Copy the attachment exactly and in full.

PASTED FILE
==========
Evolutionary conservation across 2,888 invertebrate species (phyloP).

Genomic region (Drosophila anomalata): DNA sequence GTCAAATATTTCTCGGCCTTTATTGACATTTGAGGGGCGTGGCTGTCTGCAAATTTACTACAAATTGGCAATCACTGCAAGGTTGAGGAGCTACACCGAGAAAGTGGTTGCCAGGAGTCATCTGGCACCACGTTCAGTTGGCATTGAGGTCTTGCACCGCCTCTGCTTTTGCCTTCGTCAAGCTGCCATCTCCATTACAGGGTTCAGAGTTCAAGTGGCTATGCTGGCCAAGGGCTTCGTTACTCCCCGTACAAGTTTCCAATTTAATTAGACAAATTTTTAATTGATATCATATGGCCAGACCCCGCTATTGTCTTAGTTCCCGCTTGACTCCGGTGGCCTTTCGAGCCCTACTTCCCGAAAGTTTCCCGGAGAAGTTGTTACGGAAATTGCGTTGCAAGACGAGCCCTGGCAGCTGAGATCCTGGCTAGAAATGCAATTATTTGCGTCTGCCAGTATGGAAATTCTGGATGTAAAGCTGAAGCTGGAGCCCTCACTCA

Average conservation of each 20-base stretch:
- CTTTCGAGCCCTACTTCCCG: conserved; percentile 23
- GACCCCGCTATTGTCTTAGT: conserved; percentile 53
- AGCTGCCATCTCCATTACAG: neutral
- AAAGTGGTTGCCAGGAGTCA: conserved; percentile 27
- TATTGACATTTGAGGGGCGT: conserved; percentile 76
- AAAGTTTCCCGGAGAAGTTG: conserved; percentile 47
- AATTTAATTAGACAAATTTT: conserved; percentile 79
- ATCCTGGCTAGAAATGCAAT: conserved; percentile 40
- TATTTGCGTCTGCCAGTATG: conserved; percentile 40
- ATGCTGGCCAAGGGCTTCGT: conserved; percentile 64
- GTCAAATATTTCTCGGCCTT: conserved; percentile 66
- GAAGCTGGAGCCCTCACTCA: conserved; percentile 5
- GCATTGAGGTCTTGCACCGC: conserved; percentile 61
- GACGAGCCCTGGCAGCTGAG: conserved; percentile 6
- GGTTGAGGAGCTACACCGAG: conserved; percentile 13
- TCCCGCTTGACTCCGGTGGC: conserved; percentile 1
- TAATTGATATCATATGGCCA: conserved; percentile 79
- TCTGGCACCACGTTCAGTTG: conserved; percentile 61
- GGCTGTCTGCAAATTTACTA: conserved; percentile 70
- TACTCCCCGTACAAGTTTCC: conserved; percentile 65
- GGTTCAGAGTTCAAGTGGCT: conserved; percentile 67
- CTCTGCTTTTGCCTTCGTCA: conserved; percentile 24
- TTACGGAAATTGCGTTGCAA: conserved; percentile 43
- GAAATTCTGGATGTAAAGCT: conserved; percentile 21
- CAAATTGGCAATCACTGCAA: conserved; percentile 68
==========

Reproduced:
Evolutionary conservation across 2,888 invertebrate species (phyloP).

Genomic region (Drosophila anomalata): DNA sequence GTCAAATATTTCTCGGCCTTTATTGACATTTGAGGGGCGTGGCTGTCTGCAAATTTACTACAAATTGGCAATCACTGCAAGGTTGAGGAGCTACACCGAGAAAGTGGTTGCCAGGAGTCATCTGGCACCACGTTCAGTTGGCATTGAGGTCTTGCACCGCCTCTGCTTTTGCCTTCGTCAAGCTGCCATCTCCATTACAGGGTTCAGAGTTCAAGTGGCTATGCTGGCCAAGGGCTTCGTTACTCCCCGTACAAGTTTCCAATTTAATTAGACAAATTTTTAATTGATATCATATGGCCAGACCCCGCTATTGTCTTAGTTCCCGCTTGACTCCGGTGGCCTTTCGAGCCCTACTTCCCGAAAGTTTCCCGGAGAAGTTGTTACGGAAATTGCGTTGCAAGACGAGCCCTGGCAGCTGAGATCCTGGCTAGAAATGCAATTATTTGCGTCTGCCAGTATGGAAATTCTGGATGTAAAGCTGAAGCTGGAGCCCTCACTCA

Average conservation of each 20-base stretch:
- CTTTCGAGCCCTACTTCCCG: conserved; percentile 23
- GACCCCGCTATTGTCTTAGT: conserved; percentile 53
- AGCTGCCATCTCCATTACAG: neutral
- AAAGTGGTTGCCAGGAGTCA: conserved; percentile 27
- TATTGACATTTGAGGGGCGT: conserved; percentile 76
- AAAGTTTCCCGGAGAAGTTG: conserved; percentile 47
- AATTTAATTAGACAAATTTT: conserved; percentile 79
- ATCCTGGCTAGAAATGCAAT: conserved; percentile 40
- TATTTGCGTCTGCCAGTATG: conserved; percentile 40
- ATGCTGGCCAAGGGCTTCGT: conserved; percentile 64
- GTCAAATATTTCTCGGCCTT: conserved; percentile 66
- GAAGCTGGAGCCCTCACTCA: conserved; percentile 5
- GCATTGAGGTCTTGCACCGC: conserved; percentile 61
- GACGAGCCCTGGCAGCTGAG: conserved; percentile 6
- GGTTGAGGAGCTACACCGAG: conserved; percentile 13
- TCCCGCTTGACTCCGGTGGC: conserved; percentile 1
- TAATTGATATCATATGGCCA: conserved; percentile 79
- TCTGGCACCACGTTCAGTTG: conserved; percentile 61
- GGCTGTCTGCAAATTTACTA: conserved; percentile 70
- TACTCCCCGTACAAGTTTCC: conserved; percentile 65
- GGTTCAGAGTTCAAGTGGCT: conserved; percentile 67
- CTCTGCTTTTGCCTTCGTCA: conserved; percentile 24
- TTACGGAAATTGCGTTGCAA: conserved; percentile 43
- GAAATTCTGGATGTAAAGCT: conserved; percentile 21
- CAAATTGGCAATCACTGCAA: conserved; percentile 68